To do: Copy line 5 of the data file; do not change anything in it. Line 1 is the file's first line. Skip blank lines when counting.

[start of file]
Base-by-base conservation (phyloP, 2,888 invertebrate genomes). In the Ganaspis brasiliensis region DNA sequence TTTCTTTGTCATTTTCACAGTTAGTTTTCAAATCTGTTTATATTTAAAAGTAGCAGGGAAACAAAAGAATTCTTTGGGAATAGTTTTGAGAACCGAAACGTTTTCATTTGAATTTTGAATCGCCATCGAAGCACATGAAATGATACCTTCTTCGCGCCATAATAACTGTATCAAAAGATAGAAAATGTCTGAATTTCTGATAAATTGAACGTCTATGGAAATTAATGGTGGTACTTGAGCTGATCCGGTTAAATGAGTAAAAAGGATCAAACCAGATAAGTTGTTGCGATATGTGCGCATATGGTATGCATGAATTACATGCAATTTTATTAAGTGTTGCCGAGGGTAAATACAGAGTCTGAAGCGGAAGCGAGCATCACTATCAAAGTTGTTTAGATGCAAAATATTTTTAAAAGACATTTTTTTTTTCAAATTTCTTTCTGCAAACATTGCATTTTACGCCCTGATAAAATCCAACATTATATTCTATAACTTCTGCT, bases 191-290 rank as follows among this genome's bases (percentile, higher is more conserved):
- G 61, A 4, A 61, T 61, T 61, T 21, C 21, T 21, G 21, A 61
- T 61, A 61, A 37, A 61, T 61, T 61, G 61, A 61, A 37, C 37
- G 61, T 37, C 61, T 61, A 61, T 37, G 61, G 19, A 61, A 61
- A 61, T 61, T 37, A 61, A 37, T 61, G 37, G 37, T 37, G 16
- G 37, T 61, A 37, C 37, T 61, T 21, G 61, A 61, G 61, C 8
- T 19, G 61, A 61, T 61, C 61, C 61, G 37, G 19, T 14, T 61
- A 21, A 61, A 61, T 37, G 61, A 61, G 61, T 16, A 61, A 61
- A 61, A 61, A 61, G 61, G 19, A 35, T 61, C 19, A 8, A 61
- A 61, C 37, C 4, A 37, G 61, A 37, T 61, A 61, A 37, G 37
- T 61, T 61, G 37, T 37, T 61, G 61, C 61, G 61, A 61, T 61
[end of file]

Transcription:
- A 61, T 61, T 37, A 61, A 37, T 61, G 37, G 37, T 37, G 16